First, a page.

Successive governments have misled the public about the impact of immigration on housing demand

November 15, 2017

Successive governments have misled the public over the true extent to which immigration exacerbates the demand for additional housing.

That is the conclusion of a paper (MW424 - The Impact of Immigration on Housing Demand in England) issued by Migration Watch UK today.

The Department for Communities and Local Government principal projection of future household growth estimates that over the 25 years to 2039 there will be an average increase of 210,000 households a year in England.

Of this 133,000 (63%) will be down to future household formation by the existing population and 77,000 (37%) will be down to future net migration.

But this is a major underestimate for two reasons.

First, the level of immigration on which the principal projection is based is considerably lower than present level. It is based on net migration to England of 170,500 a year yet net migration to England is currently at 300,000 a year and has averaged 200,000 a year over the last 10 years.

Second, the projections only take account of future migration, and ignore previous migration to England. The existing migrant population in England will also be driving future household formation – indeed, more so because of they have a much younger age profile than the UK born.

However, this has been misleadingly described as ‘natural change’ among the existing UK population as a whole rather than as also due to previous migration.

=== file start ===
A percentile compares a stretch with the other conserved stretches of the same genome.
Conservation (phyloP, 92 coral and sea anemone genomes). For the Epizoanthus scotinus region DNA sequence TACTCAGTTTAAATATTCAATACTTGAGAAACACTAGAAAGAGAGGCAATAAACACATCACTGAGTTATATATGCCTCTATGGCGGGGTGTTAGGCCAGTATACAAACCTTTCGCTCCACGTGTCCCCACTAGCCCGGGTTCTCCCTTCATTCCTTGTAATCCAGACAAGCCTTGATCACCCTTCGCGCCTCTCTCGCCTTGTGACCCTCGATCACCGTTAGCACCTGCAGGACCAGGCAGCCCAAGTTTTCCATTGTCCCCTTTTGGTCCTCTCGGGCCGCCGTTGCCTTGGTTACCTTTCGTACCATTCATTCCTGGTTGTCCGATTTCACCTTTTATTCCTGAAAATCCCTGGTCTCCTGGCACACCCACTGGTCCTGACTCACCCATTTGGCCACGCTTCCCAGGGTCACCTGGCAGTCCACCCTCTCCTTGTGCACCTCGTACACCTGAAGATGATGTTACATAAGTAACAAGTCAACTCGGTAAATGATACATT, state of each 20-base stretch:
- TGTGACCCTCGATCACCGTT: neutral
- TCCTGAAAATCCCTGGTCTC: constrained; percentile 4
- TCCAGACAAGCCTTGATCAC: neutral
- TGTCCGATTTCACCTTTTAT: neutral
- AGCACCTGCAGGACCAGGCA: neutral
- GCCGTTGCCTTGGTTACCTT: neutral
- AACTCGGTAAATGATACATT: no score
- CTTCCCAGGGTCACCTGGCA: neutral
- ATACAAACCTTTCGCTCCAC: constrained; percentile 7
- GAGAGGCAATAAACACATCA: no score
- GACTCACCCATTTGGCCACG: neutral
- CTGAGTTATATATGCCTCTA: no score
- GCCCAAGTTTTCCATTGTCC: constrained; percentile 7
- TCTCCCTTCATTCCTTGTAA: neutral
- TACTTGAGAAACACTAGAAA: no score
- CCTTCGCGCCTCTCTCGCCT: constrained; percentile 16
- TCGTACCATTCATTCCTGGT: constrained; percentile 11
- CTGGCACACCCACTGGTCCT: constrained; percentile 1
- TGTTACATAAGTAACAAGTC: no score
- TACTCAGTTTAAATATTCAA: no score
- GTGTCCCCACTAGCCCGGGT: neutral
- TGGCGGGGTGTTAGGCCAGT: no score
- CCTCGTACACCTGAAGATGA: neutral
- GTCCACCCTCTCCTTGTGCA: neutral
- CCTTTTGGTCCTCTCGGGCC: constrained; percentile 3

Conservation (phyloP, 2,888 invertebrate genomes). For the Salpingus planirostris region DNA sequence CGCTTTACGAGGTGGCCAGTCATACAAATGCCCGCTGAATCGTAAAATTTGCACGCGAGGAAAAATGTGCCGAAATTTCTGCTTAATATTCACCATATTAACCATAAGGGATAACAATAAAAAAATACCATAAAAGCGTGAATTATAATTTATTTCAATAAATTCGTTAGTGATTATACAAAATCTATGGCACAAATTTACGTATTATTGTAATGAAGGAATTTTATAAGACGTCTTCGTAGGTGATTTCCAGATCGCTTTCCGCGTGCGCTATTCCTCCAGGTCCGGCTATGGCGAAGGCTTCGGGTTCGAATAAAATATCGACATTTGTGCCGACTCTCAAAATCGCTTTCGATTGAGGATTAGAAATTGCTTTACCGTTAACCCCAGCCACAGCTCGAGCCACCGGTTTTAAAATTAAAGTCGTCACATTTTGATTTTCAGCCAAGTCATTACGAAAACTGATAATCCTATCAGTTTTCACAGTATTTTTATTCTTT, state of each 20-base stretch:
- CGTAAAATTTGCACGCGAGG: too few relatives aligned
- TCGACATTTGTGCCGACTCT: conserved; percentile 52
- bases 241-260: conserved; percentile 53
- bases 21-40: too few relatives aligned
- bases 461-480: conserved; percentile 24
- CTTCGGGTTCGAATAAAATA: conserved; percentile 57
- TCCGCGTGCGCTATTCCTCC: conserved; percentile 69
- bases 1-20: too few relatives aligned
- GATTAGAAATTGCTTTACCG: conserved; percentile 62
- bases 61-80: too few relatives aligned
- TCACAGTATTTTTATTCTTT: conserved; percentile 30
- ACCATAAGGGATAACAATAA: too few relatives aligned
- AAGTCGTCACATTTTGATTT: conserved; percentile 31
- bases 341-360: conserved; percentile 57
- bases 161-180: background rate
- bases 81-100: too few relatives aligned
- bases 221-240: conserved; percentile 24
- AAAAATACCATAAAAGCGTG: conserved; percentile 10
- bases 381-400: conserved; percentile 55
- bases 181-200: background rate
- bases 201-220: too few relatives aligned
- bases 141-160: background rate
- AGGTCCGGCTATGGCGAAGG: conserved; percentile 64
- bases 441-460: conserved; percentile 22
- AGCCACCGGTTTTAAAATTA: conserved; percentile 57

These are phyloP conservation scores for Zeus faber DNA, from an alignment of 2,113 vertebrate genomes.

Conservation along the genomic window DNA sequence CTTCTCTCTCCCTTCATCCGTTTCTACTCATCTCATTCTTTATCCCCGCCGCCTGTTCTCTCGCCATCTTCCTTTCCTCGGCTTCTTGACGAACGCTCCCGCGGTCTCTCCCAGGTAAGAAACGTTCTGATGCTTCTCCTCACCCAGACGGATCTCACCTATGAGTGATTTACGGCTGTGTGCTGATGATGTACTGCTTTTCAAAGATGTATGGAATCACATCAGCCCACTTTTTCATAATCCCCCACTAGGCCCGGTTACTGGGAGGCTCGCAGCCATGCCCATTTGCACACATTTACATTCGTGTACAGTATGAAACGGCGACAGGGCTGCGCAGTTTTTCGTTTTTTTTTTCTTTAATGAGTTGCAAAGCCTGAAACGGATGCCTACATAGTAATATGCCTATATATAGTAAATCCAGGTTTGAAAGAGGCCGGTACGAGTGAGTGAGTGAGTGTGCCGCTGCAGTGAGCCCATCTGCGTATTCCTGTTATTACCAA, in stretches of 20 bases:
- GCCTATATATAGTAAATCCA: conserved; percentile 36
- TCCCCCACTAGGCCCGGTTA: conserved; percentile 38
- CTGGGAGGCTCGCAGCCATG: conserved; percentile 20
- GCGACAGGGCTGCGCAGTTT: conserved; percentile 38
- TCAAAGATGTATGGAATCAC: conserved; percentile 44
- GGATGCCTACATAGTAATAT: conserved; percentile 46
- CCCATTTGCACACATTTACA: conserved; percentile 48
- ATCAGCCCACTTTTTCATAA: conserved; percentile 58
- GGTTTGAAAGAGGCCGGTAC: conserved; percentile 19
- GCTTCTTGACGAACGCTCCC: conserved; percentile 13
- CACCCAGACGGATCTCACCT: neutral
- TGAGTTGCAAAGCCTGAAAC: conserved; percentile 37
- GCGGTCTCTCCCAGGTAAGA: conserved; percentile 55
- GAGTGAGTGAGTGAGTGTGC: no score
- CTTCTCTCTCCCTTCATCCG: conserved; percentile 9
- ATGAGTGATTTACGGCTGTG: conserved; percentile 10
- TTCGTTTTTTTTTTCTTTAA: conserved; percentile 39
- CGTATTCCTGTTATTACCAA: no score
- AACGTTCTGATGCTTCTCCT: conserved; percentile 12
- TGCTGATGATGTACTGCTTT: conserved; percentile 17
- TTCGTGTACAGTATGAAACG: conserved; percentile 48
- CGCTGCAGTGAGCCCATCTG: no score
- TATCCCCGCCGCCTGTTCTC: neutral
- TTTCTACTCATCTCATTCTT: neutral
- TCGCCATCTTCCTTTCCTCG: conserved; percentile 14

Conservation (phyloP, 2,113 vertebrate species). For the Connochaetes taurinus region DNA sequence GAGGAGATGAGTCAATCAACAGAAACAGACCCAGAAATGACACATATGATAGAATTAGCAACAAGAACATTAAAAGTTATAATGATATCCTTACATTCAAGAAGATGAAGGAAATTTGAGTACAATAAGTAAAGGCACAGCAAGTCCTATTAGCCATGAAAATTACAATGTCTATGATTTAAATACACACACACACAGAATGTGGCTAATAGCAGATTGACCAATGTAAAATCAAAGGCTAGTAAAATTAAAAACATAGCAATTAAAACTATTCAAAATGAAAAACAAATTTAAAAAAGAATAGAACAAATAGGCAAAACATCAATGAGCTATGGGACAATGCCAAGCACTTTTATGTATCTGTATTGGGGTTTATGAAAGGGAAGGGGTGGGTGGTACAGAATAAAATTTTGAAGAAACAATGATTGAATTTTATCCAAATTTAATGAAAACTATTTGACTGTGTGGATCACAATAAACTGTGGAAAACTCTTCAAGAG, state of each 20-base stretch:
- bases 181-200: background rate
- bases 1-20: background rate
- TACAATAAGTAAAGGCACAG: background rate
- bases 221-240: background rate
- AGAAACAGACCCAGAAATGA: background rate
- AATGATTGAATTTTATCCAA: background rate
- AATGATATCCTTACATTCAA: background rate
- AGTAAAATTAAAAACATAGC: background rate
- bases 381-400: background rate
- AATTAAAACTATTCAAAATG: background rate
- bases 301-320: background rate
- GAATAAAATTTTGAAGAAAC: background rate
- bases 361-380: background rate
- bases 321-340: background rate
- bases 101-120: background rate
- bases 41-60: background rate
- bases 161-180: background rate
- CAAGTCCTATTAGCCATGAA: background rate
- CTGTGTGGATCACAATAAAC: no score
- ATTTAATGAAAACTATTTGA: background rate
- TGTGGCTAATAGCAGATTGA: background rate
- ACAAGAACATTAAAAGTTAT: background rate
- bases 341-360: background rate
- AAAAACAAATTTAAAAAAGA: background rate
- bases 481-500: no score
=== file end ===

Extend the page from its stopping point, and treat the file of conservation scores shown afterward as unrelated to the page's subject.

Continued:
This means that the true figure of the proportion of household growth in England that is down to immigration – both past and future – is likely to be much larger than 37%.

Despite this, the Secretary of State claims that “two thirds of housing demand has nothing to do with immigration; it is to do with natural population growth.”

This is entirely false and misleading.

Indeed, examination of ONS data over past years shows that, of the additional households created in England between 2005 and 2014, 90% have had a foreign born head of household (now known as the Household Reference Person).

Commenting, Lord Green of Deddington, Chairman of Migration Watch UK, said:

We have a major crisis over housing affecting huge numbers of people but especially the young who are finding it ever harder to get onto the housing ladder. Yet the focus of the debate is still entirely on supply; nobody dares talk about demand and its principal driver - immigration. That has to stop. Our paper breaks new ground in daring to point to this central, if uncomfortable, truth.

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